- Spencer (1902) suggested that not all of the mantling limestone beds of Barbados were Pleistocene, but included Oligocene deposits analogous to the Antigua Formation of Antigua. An unconformity was suggested between the older and younger limestones. This was not supported by any palaeontological evidence (Harrison, 1907).
- Trechmann (1933) put forward the idea that the Pleistocene limestones of Barbados were originally deposited as a single isochronous sheet that had been differentially uplifted, producing a series of essentially horizontal terraces at differing elevations, but of the same (depositional) age. Uplift was considered to be oblique, produced by thrusting from the south and west, over the topographic high of the underlying Tertiary deposits. The overlying Coral Rock cracked “… along the sinuous line of the escarpment that overlooks the Scotland district [Hackleton’s Cliff] and its fragments have been sent sliding in broken fragments down the slippery slopes of the Oceanic and Scotland beds towards the sea” (p. 20). He demonstrated that the Pleistocene fossil molluscs were essentially similar at all terrace elevations, suggesting no great time differences in their deposition, although some basal deposits were thought to be, possibly, pre-Pleistocene.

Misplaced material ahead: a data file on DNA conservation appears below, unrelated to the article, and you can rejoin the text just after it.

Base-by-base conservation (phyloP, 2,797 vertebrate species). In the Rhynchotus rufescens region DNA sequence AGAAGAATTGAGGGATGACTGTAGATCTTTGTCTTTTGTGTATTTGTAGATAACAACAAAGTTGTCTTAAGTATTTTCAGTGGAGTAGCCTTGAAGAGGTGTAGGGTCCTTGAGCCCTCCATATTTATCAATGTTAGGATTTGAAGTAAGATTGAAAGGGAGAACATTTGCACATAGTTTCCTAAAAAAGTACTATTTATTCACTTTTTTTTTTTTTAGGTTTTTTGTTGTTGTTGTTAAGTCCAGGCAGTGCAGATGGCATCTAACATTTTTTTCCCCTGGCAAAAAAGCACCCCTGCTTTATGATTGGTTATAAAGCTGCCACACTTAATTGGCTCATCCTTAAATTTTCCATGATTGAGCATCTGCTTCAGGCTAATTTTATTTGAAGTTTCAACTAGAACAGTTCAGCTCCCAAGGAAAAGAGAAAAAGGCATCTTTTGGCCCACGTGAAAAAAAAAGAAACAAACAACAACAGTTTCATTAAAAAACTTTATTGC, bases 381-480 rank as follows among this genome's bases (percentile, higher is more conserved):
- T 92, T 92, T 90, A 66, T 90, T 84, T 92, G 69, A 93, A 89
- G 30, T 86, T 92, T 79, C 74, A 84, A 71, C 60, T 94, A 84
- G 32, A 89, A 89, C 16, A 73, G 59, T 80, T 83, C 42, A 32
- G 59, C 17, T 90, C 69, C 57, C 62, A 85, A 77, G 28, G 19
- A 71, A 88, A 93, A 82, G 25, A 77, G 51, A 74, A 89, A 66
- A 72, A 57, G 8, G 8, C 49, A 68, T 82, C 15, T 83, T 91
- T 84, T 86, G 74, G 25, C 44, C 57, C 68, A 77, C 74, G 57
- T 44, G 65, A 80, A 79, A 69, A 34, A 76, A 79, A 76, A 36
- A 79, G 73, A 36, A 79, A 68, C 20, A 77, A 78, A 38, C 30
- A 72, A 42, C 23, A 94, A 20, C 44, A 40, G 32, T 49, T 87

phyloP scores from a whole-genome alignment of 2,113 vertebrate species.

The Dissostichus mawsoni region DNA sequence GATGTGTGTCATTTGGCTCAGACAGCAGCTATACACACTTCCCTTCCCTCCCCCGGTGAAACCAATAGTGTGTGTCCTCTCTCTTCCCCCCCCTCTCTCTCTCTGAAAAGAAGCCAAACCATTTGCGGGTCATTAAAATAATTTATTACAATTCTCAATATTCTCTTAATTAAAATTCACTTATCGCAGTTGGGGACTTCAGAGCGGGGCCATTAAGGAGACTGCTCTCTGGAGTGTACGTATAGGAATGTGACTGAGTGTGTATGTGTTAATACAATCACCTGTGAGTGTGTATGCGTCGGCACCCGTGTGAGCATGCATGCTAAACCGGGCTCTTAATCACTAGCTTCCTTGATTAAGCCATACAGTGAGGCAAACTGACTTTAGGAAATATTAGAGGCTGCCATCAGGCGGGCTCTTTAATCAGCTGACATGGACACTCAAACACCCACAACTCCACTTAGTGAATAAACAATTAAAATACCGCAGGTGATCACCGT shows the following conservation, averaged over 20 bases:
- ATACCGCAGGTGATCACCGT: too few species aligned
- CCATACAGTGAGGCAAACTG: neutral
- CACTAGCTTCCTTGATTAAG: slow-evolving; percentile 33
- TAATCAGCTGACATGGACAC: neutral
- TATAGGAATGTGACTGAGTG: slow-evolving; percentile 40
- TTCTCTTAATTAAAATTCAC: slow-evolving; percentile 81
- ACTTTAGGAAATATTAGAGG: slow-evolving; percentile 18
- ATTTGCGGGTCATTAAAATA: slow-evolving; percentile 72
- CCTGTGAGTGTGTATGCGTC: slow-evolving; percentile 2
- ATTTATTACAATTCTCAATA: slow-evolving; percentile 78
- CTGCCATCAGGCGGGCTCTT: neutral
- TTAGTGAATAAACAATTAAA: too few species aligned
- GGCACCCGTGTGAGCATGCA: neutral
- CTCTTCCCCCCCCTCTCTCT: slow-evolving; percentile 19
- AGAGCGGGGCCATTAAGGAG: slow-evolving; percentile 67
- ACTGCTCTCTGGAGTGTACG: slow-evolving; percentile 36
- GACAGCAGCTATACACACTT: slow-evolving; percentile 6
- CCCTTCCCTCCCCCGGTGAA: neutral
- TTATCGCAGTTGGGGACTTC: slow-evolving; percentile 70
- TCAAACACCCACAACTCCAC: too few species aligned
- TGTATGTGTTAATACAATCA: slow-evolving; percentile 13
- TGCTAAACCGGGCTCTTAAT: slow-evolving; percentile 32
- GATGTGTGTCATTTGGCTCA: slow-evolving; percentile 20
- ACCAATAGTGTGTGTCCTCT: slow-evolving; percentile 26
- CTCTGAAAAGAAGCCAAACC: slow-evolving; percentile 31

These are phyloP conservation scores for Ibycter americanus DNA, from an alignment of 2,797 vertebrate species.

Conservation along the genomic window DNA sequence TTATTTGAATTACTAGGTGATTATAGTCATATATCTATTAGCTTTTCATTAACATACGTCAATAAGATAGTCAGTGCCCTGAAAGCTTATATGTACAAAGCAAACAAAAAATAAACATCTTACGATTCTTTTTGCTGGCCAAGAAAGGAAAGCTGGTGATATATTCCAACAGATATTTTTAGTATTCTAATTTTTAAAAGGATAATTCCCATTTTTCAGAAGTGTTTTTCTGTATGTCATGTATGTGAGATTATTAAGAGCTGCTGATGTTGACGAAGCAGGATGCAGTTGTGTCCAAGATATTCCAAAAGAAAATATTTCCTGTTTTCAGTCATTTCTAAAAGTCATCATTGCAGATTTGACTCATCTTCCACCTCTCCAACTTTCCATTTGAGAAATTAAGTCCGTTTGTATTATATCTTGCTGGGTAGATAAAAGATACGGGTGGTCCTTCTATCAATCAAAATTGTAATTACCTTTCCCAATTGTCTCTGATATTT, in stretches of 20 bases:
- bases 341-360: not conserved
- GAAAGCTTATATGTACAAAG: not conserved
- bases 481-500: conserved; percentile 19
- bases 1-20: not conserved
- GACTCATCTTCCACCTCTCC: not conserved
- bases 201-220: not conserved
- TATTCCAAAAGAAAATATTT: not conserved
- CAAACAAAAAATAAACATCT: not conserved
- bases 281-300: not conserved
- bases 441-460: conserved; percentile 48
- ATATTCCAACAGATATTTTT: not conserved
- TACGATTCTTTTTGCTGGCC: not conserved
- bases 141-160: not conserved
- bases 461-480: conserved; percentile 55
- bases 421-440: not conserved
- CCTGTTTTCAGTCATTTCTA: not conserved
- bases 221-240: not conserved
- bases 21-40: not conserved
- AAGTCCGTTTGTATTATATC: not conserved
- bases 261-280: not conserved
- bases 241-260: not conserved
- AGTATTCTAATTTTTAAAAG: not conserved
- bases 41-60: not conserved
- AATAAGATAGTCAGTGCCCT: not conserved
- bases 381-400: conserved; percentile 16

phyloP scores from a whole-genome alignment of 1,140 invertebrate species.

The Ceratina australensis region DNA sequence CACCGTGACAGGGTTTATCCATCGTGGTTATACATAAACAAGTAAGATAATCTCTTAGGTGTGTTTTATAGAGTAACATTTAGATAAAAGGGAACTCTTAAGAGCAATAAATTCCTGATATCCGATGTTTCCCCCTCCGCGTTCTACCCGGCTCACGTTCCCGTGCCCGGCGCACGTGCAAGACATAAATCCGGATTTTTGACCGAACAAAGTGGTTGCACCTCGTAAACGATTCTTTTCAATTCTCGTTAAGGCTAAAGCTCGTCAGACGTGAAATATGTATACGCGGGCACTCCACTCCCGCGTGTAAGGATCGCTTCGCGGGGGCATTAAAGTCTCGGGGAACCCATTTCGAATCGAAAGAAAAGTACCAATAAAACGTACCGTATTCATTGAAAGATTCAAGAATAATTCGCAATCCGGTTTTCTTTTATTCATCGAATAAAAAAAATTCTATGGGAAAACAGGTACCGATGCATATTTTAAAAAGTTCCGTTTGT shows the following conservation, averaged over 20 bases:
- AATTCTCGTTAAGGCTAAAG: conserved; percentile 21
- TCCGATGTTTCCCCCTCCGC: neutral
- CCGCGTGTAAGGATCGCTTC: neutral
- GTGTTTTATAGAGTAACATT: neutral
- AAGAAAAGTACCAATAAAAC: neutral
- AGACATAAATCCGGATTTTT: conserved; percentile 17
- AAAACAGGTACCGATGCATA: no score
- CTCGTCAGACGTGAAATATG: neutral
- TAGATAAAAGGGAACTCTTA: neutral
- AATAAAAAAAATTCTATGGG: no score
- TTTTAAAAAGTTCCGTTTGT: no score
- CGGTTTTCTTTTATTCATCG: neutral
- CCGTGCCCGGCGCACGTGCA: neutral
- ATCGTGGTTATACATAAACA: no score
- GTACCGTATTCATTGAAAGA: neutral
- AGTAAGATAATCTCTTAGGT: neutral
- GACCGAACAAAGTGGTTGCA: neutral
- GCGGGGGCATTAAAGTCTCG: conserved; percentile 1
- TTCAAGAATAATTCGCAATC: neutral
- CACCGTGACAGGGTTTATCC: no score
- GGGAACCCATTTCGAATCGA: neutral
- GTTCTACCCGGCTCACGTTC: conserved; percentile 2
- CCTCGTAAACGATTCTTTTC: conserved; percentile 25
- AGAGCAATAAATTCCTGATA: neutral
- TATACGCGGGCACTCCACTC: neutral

Trechmann’s theory incorporated the available palaeontological evidence, based on his own field collecting, and provided an explanation for the arcuate exposure of the Scotland district. However, the advent of radiometric dating demonstrated that the core supposition of Harrison & Jukes-Browne (1890) was correct (if not the mechanism) – the highest reef terraces of Barbados are the oldest and they get younger progressively through lower elevations, spanning the last few million years or less (Mesolella et al., 1970; Bender et al., 1979; Edwards et al., 1987). Over 20 individual reefs have been identified (Speed, 1994), deposited during an extended period of progressive uplift of the island during the Pleistocene that interacted with eustatic (worldwide) oscillations of sea level. However, rather than being due to igneous intrusion, the probable mechanism for uplift is the mud diapirism of the accretionary prism that remains active today (Speed, 1994).